New Jersey parents who are going through the process of divorce often find that the road is a rocky one, even when the split is amicable. As one household is split in two, divorcing couples must work to divide assets in a fair manner, which includes everything from the family home and vehicles to savings accounts and college funds.
It is often these financial assets that bring a large amount of questions and negotiation to the divorce proceedings. One or both parties may have concerns about whether a college fund will be used for its intended purpose in the future. For instance, in the case of remarriage and new children, a former spouse may wonder if the college fund will then be used for a different child. According to experts, there are several ways to ensure that a college fund cannot be transferred to another child after divorce.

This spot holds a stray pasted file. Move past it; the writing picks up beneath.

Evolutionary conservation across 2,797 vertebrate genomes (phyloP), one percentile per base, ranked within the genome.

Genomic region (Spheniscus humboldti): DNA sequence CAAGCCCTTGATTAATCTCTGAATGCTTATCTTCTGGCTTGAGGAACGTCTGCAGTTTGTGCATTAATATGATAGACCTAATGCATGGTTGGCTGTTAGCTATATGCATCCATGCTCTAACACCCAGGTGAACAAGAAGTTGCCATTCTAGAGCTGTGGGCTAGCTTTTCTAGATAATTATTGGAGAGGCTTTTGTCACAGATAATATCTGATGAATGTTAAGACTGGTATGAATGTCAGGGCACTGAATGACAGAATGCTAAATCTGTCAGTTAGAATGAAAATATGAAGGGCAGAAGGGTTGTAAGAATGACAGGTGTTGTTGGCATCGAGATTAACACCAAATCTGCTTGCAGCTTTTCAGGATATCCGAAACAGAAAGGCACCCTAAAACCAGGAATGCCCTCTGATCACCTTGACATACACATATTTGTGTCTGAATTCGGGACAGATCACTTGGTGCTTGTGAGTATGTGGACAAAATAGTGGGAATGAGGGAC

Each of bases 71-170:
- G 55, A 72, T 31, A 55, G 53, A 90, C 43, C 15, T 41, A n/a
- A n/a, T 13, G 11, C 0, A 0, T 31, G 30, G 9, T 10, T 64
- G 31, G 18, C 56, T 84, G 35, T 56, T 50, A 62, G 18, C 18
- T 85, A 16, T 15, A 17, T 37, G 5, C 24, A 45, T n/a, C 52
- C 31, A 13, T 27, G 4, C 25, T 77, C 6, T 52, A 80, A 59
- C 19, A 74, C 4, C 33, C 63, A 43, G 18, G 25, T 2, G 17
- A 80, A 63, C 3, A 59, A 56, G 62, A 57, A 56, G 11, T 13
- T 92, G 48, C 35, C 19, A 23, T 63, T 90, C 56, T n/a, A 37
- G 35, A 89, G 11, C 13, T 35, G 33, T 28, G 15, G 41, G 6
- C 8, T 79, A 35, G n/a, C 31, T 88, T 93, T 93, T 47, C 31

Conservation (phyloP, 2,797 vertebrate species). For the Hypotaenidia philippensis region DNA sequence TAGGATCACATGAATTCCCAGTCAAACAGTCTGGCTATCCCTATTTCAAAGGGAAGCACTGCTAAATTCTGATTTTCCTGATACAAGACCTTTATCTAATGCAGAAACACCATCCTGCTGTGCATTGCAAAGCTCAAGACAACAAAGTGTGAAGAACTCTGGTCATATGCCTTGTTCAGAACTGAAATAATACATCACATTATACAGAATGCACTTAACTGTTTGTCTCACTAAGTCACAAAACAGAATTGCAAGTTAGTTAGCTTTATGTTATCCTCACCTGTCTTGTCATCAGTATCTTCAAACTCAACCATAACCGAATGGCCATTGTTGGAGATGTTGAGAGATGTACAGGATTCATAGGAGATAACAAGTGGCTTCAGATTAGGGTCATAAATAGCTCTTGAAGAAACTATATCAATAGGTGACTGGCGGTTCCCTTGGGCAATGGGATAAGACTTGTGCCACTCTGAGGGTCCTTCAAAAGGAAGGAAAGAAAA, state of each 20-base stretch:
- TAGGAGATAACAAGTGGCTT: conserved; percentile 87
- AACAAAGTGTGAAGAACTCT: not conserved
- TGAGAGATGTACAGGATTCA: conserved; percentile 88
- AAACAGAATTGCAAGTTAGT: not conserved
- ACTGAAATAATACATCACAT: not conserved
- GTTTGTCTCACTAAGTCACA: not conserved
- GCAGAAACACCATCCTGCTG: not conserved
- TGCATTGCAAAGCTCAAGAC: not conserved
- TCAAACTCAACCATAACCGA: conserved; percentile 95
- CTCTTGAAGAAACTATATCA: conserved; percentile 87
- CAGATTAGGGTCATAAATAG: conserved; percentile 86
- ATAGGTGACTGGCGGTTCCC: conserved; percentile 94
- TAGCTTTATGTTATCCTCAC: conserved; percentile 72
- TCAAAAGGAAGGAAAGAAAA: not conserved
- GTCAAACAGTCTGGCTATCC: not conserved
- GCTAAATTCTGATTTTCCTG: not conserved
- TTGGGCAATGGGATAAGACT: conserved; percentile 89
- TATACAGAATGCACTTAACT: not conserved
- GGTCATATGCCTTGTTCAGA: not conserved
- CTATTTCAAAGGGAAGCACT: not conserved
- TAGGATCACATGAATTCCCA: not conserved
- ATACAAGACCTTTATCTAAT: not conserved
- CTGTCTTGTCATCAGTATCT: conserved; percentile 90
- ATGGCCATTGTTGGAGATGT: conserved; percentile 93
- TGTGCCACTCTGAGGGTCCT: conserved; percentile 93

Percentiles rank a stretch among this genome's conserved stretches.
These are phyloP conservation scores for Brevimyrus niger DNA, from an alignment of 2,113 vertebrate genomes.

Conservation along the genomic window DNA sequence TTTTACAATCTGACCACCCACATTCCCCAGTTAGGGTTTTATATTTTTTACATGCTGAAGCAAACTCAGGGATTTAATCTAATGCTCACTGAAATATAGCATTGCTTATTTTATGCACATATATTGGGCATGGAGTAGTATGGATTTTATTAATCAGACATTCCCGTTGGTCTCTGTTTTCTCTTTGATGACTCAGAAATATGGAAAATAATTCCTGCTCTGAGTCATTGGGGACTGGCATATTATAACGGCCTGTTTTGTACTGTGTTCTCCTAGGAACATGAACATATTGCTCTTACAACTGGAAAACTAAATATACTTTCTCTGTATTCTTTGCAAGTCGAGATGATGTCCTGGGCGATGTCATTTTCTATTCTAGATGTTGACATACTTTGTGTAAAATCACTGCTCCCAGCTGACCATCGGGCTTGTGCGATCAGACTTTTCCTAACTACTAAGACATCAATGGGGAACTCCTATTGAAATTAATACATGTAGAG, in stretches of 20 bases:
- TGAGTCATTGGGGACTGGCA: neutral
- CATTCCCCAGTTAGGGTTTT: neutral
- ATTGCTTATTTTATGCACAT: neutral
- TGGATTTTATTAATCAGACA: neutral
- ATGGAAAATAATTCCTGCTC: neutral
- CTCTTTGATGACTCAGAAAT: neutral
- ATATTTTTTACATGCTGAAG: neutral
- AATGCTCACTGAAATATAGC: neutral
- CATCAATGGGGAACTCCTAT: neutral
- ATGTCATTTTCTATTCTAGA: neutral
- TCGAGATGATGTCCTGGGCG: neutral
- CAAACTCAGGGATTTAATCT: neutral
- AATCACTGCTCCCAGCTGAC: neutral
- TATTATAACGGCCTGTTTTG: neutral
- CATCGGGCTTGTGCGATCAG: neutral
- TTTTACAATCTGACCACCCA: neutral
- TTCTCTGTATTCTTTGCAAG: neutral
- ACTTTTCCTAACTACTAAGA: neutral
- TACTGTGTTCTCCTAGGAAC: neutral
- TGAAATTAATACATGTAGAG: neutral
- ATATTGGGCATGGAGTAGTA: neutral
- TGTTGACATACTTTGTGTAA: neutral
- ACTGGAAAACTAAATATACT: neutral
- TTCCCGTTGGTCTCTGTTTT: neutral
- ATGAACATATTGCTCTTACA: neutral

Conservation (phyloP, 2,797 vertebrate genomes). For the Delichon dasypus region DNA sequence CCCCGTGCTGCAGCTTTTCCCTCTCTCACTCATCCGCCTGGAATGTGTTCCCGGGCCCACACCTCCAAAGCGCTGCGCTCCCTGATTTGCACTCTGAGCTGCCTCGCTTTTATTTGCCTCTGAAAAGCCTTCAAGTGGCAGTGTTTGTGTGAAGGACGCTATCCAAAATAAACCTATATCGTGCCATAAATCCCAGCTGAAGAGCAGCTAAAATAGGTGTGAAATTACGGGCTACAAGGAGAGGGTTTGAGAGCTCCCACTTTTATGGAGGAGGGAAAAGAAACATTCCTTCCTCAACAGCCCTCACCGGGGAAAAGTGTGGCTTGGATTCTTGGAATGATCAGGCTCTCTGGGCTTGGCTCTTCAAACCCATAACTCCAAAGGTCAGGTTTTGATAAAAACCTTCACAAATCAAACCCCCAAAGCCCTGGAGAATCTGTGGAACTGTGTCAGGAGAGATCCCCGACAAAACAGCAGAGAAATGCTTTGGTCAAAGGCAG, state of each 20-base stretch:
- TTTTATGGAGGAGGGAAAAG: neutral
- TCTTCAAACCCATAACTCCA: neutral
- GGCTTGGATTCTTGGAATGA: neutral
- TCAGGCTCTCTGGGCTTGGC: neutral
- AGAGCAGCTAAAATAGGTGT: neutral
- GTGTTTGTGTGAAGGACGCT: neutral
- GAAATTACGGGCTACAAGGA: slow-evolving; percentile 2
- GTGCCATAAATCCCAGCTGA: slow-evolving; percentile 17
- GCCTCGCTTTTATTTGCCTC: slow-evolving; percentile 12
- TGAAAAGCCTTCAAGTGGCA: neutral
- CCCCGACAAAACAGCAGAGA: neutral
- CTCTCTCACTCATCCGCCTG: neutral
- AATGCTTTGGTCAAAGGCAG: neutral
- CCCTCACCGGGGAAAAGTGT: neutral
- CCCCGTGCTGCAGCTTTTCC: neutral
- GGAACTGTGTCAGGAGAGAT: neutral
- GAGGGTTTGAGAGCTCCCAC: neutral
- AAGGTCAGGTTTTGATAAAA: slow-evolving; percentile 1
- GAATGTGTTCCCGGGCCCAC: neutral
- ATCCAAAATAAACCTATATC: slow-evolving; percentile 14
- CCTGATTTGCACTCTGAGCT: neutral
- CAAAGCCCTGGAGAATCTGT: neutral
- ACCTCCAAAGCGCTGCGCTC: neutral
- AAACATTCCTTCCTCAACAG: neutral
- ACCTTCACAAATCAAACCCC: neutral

First, those going through a divorce should be aware of the type of college fund that is in place for their child or children. A 529 plan, one of the most common college funds, is considered an outside asset, making it easy for the account holder on record to change the beneficiary. Experts caution that the divorce agreement should protect the intended beneficiary and lay out specific rules regarding the use of the account. For the purposes of divorce, a custodial 529 is ideal as the beneficiary cannot be changed under any circumstances, and divorcing couples may find that savings bonds are also simple to deal with when dividing marital property.
Those who are ending their marriage and dividing assets may benefit from the assistance of a family law attorney. Legal counsel may suggest divorce mediation as an avenue that divorcing couples can use to avoid disputes and reach a property division settlement agreement that is agreeable to both parties.